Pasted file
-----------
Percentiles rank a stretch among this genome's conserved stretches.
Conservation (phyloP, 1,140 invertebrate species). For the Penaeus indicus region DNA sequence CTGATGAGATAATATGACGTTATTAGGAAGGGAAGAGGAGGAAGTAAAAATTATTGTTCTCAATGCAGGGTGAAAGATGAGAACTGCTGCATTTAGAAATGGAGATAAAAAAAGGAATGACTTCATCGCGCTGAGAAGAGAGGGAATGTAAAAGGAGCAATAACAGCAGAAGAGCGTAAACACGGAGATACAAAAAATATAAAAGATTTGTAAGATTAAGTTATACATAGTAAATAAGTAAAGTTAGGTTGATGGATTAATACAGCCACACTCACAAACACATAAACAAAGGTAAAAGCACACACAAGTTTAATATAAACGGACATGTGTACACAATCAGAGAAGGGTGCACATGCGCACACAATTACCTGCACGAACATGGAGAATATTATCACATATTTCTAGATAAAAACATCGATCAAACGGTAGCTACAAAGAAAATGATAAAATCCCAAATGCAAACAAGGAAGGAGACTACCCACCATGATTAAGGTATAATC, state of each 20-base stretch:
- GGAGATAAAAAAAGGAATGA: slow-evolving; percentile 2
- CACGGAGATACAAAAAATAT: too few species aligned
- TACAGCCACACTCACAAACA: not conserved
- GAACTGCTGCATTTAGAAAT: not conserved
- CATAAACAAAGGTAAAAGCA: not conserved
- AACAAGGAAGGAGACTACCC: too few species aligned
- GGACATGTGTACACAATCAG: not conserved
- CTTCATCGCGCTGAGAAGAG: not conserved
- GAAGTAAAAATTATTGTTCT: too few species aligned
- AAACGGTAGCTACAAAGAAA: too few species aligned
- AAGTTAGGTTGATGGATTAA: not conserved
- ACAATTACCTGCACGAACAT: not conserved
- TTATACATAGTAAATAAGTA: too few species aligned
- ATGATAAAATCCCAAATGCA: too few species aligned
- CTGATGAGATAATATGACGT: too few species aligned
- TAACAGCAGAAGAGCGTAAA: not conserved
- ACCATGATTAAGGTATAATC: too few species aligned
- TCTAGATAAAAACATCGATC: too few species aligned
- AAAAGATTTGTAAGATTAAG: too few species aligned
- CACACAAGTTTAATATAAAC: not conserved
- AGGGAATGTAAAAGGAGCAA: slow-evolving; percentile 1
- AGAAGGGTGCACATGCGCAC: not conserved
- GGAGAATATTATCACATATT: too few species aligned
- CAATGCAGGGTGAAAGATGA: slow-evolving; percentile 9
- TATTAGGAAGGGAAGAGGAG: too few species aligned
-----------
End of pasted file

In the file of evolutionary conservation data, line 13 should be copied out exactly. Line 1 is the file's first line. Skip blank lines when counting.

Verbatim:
- AAGTTAGGTTGATGGATTAA: not conserved